As 2017 draws to a close, we can report that the Earth so far is still zooming around its orbit at a steady pace of 108,000 km/sec, with its axis tilted as ever at the happy angle of 23.4 degrees. And as our planet approaches its regular December solstice and January perihelion, ritual festivities and consumer activity will merrily surge, resulting in commensurate Internet usage spikes that promise to bring traditional headaches to data center managers the world over.

But far from being a temporary holiday nuisance (like an eggnog-induced hangover), Internet usage spikes can make or break a company, depending on how well the company’s services hold up against the pressure. Studies have shown that a tolerable wait time for a service is merely two seconds, and that nearly half of users will stop using an app when they deem its performance too slow. So, it’s critical to have a solid plan in place that will allow your business to handle the season’s surges and to minimize response latencies.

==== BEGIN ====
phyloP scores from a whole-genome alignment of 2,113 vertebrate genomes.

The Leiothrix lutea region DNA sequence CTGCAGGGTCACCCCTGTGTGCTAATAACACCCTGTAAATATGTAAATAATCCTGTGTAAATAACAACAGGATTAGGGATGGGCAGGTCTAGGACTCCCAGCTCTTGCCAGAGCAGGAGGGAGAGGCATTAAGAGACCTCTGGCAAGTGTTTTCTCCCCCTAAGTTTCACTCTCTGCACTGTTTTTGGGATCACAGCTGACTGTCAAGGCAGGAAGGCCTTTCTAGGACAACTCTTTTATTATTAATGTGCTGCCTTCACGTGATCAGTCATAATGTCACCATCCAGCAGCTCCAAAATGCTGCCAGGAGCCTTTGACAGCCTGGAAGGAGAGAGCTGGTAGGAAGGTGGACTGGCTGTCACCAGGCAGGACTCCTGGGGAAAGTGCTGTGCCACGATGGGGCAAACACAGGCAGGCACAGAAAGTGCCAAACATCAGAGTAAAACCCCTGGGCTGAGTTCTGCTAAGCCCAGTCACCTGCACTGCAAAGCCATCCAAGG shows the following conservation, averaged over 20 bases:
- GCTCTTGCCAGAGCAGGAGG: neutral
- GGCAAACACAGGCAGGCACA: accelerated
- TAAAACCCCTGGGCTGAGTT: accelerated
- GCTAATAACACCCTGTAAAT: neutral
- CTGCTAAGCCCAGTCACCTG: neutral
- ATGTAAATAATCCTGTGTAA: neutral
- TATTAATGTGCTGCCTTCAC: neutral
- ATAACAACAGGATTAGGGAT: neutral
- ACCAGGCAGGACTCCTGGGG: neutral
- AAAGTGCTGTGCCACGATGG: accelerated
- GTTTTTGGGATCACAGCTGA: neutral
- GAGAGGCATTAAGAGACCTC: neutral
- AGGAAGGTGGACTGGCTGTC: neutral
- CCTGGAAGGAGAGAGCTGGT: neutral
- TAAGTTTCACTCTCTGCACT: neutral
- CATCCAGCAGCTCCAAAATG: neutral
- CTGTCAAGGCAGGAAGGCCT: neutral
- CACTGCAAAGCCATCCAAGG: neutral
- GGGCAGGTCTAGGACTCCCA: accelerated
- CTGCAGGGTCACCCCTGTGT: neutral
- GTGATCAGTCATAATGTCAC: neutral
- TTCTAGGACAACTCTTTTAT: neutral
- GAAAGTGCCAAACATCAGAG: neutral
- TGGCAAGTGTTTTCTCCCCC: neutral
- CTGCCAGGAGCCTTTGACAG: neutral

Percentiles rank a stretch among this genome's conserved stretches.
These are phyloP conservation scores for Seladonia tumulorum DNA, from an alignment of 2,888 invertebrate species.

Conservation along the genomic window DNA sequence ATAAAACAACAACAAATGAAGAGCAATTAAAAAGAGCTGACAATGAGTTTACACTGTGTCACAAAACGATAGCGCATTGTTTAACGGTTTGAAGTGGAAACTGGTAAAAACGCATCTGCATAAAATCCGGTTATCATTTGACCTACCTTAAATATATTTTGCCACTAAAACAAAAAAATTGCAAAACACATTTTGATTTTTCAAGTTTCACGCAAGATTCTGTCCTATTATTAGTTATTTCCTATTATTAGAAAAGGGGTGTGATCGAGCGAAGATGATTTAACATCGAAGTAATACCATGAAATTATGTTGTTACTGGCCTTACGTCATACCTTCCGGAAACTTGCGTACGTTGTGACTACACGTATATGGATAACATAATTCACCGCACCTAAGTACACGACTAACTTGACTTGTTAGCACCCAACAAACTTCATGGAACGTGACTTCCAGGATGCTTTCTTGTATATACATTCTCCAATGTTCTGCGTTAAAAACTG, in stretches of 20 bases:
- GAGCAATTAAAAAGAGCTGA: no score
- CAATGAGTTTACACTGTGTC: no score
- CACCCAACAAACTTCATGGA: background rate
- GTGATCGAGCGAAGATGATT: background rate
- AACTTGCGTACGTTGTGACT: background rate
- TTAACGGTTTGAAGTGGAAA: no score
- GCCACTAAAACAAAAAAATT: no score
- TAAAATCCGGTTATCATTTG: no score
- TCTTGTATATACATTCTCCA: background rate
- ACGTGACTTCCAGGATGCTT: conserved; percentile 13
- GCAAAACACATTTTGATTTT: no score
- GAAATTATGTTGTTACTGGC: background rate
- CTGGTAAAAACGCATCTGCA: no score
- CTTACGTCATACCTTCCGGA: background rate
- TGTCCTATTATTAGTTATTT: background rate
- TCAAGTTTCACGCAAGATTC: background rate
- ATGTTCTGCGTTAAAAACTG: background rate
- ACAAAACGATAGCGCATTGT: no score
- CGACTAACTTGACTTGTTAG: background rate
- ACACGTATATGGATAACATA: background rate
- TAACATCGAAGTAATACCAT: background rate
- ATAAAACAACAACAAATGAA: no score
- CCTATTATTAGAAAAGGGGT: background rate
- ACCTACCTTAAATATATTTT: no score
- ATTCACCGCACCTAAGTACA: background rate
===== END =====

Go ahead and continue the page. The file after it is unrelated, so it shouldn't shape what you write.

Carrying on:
With these perils in mind, we present the following 10 tips for handling holiday usage spikes. Far from last-minute tricks, these tips represent aspects of an overall plan that your business needs to begin considering months or even years in advance.

  1. Begin planning early by reviewing historical data
    First things first: obtain historical data from the most recent holiday periods to project your resource requirements. Seek out information for network, compute, disk, and power/cooling requirements during those periods. Next, make adjustments for the growth that your business has seen since then, and calculate the extra power, rack space, servers, and cloud service capacity you will need to absorb the projected usage.